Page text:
Michelin’s Subsidiary to Develop Class 8 Fuel-Cell Trucks

California plans to become carbon neutral by 2045. One of its viable options is the development of fuel cell electric vehicles (FCEV) that provide fast fueling and range similar to that of diesel trucks. 

The California Energy Commission (CEC) is looking into the technology and plans to provide a 2-million dollar grant to Symbio. Symbio is a joint venture between Faurecia and Michelin. The firm will design a class 8 fuel cell electric vehicle under the project “Symbio H2 Central Valley Express” with the goal of providing hydrogen mobility that can perform like a 15 L diesel truck. 

The project will receive project management, technical training, and grant support from GTI and Fleet operation services from Total Transportation Services (TTSI). The work will start in late 2023. 

 A  customized Freightliner Cascadia truck will cover a 400-mile route between Northern San Joaquin Valley and Inland Empire for one full year. The region already has hydrogen infrastructure from Trillium, Shell, and Air Liquide. 

Symbio is tasked with developing and integrating the powertrain of the truck with its fuel cell stack technology called StackPack. This will work with the hydrogen storage system provided by Faurecia. Low resistance Michelin Tires will be used to improve the vehicle’s range. 

“Ultimately through this project and the contributions of the whole team, we are determined to address current commercialization barriers and accelerate the adoption of hydrogen-based heavy-duty mobility solutions in the goods movement market,”  said Rob Del Core, general manager, Symbio North America.

“Michelin has been in hydrogen for about 20 years,” said Anthony Reyes, VP of Hydrogen Services, Michelin. “The initiative started with an R&D project in Switzerland. Michelin, for some time now, has been looking to grow with, around, and beyond tires. Since then, we’ve created four different generations of fuel cells up to today. Those fuel cells have been tested in automobiles, in ferries, in buses, in stored systems for Airbus—a number of different scenarios.”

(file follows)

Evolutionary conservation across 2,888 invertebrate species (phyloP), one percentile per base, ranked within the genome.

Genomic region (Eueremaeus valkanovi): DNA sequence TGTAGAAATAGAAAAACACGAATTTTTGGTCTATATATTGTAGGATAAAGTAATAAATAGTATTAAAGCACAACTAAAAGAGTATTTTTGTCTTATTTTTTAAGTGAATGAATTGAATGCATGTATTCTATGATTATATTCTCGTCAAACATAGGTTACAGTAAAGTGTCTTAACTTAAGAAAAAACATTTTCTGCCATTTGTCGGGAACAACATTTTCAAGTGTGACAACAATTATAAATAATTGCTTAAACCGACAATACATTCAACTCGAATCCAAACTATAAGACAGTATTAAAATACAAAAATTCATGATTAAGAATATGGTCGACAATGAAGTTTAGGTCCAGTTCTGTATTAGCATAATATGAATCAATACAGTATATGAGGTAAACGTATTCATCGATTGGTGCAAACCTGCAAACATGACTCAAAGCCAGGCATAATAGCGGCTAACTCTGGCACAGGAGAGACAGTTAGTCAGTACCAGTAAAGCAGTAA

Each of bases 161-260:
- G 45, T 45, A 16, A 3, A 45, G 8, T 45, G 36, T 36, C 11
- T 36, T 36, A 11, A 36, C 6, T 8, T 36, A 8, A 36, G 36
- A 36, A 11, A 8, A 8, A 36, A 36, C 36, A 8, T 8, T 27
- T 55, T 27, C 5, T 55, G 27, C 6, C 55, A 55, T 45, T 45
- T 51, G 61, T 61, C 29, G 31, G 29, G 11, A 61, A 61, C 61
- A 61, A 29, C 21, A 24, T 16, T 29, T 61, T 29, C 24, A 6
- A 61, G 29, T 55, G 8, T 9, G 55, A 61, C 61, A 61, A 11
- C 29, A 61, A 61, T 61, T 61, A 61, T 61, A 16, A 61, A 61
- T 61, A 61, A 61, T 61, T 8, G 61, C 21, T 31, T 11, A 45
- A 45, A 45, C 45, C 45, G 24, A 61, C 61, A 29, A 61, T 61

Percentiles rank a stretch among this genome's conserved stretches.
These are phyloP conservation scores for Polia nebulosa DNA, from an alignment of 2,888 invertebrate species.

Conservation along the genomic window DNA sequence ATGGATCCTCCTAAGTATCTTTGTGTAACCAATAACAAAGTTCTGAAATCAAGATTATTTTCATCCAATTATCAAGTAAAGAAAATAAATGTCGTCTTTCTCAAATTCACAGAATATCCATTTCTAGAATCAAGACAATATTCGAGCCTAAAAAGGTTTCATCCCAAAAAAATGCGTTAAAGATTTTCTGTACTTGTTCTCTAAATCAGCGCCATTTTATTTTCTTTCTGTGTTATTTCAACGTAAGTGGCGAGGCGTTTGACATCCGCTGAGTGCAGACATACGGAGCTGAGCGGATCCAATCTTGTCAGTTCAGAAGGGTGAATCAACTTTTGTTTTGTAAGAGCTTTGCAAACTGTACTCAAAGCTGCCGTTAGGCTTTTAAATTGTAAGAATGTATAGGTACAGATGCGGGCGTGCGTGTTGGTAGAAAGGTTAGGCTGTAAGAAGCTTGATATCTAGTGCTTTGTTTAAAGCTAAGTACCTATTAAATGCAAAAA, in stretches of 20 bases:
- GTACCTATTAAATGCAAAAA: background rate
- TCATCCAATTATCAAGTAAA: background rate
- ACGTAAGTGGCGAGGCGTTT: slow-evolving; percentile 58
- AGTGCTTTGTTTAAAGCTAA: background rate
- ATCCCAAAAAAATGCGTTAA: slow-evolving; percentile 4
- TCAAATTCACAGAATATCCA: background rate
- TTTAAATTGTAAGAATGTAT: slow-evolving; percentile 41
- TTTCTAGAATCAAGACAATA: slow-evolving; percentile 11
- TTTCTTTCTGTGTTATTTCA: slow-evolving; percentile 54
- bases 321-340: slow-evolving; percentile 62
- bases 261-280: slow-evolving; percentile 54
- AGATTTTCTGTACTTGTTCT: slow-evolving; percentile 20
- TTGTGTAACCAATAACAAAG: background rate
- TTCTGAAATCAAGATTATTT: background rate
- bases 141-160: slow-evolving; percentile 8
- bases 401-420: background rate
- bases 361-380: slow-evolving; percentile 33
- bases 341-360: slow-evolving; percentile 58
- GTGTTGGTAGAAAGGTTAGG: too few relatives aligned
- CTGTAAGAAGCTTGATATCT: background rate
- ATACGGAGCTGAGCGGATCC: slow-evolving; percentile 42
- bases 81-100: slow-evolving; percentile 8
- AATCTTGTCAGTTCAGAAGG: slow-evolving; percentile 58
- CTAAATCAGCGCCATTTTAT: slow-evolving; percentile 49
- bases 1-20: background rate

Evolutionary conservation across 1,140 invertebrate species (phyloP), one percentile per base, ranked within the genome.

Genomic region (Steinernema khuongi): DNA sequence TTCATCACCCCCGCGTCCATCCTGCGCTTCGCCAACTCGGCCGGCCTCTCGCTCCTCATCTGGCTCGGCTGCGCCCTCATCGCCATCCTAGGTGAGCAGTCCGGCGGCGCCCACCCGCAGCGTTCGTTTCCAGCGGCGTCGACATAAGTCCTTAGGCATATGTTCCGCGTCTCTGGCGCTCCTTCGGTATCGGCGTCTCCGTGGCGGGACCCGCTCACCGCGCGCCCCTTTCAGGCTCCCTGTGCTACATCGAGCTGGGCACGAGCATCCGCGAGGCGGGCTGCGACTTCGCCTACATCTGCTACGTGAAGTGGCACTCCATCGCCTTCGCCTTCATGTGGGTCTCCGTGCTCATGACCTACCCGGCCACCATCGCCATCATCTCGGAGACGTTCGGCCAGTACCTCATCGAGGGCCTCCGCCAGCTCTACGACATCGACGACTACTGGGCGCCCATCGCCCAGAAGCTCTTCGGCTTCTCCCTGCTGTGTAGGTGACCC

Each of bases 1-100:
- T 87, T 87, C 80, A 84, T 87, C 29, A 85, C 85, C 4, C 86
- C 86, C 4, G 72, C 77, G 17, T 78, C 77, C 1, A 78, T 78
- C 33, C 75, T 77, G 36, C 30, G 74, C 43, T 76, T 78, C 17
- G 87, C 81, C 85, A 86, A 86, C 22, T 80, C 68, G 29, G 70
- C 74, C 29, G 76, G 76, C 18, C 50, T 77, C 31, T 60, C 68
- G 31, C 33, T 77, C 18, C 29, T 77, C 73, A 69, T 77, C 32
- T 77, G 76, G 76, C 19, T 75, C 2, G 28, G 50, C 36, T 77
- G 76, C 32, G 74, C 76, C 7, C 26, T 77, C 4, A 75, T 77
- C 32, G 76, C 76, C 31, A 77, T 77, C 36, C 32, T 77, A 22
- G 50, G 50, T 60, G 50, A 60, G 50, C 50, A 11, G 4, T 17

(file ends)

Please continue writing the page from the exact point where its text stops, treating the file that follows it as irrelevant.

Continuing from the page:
Currently, 4th generation fuel-cell technology is ready for use in commercial vehicles. Symbio is already shipping some of it to Europe in partnership with Citroen, Opel, Stellantis, and Peugeot utility vans. 

“We’re also shipping with a European bus brand, Safra,” Reyes added. “There are 1,500 buses that are being manufactured now and will be shipping over the next three years in a series of French cities.”

Symbio was in operation before it became a joint venture in 2019. One of the company’s major advantages is the consolidation of components. 

“Symbio, as an organization, has been making fuel cells or developing fuel cells for 10 years,” explained Rick Breunesse, director of business development, Symbio. “With the assistance and the knowledge that Michelin brings to the table, we’re built into a stage now where we can really implement it into a heavy-duty truck, in higher production. Faurecia also brings a lot to the table as far as the knowledge on the storage tanks.”

“The fact that we create the fuel cell, the storage tanks, and then we add all the other necessary components for the [fuel cell system], no other competitor does that,” Reyes asserted. “We’re able to go to the OEMs and fleets and say, ‘Look, you don’t need to buy the fuel cell from here, the tanks from there, the battery elsewhere… We offer a turnkey solution.”